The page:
When Tony Hsieh started Zappos in 1999, he was smart enough to realize what would make his company stand out.
There was nothing unique or proprietary about a site that sells shoes. It had competitive prices, but not the lowest. So what was going to set Zappos apart?
Customer service. And what’s the key to great customer service? Having great people. So Hsieh, since Zappos’ inception, has put a huge emphasis on a great hiring process, which he has slowly perfected over the last 15 years.
What remains is one of the most unique hiring and onboarding processes in America. No job postings. An offer of $2,000 to quit. A screening process that includes a recruiter talking with the driver who picked up the candidate from the airport. And, most of all, a huge emphasis on cultural fit.
How does Hsieh know if this is all working? By what types of positions he is hiring for. Namely, if he is hiring mostly for entry-level positions, he knows his hiring process works.
“We’re hoping five years from now the vast, vast majority of all hires will actually be entry-level, but we’ll provide all the training and mentorship so that, over a five- to seven-year period, they can become a senior leader within the company,” Hsieh said, according to evancarmichael.com. “That will help protect our culture and also give all the employees a growth path professionally.”
The most unique part of Zappos’ hiring process is that there are no job postings. Instead, applicants must create a profile on a company social media site, Zappos Insider. Candidates are also encouraged to add a video cover letter as part of their profile to “show (Zappos) your true colors” and follow Zappos recruiters on Twitter, according to the Zappos career page.
Once a profile is created, candidate screening software and the recruiters themselves find the best potential fits for these candidates. Then, when Zappos needs to fill a position, they build a candidate pool from existing Zappos Insiders, according to the career page.
From there, the interviews begin. First, candidates interview with the team they’ll work with to ensure they have the necessary skills for the job, according to evancarmichael.com.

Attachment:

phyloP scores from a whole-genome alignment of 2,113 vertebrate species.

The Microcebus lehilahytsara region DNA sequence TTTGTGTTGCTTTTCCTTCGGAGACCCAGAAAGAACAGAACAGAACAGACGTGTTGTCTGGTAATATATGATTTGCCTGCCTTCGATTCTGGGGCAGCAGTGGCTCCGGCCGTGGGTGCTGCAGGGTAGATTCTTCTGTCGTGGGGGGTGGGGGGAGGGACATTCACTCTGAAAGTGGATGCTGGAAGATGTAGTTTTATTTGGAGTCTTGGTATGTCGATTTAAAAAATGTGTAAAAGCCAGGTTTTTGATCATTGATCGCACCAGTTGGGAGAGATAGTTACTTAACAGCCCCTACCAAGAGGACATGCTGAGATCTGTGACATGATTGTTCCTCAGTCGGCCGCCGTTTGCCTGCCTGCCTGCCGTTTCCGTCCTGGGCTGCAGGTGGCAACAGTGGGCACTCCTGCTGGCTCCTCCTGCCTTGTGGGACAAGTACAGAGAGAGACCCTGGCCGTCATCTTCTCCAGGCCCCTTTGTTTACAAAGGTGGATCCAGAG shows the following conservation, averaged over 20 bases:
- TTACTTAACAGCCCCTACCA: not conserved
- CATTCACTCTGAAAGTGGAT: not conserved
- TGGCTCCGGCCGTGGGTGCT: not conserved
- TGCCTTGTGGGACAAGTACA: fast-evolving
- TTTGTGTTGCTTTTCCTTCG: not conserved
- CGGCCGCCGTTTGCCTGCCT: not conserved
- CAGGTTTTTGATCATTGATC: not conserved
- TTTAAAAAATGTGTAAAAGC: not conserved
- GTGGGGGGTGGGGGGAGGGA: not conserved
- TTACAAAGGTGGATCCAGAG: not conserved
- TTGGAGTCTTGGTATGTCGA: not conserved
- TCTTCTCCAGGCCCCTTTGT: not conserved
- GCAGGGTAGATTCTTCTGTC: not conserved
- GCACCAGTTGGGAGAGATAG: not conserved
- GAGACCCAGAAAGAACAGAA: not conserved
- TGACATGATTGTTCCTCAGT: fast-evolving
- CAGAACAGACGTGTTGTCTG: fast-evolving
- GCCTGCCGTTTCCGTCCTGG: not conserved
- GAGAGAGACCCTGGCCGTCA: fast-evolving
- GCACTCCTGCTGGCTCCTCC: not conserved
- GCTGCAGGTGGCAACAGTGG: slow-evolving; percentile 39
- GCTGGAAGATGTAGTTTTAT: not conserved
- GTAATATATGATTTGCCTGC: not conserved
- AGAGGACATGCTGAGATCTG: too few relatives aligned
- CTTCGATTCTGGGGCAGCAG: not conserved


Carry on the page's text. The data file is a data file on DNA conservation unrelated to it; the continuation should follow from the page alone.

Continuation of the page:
Next, the HR team will interview the candidates to ensure they possess Zappos’ core values. Here, they could be asked questions like “how weird are you” or “what’s your favorite super hero,” according to www.workforce.com. But these questions are no joke: cultural fit is weighted just as heavily as technical skills.
Sometimes, Zappos will fly people in for an interview and have a driver pick them up. A Zappos recruiter will interview the driver after, to make sure the candidate treated them well, according to workforce.com.
If hired, a candidate will go through a month-long training process that includes training in all departments of the company, according to hr.com. That includes time working as a customer service representative, regardless of what job the person has been hired for, according to the website.
During the training, Zappos will actually offer a new hire $2,000 to quit to make sure they only have people who want to be there, according to The Washington Post. Very few people take the offer, according to the Post.
The Bottom Line
Zappos is a great example of a company with a clear brand. Zappos’ differentiator is its customer service, and everything it does – including its hiring process – enforces that brand.
That allowed a website that sells shoes – something hundreds of other websites do – to sell to Amazon in 2009 for $1.2 billion. And still, Amazon keeps Zappos as its own independent site to this day, because it values the Zappos brand.
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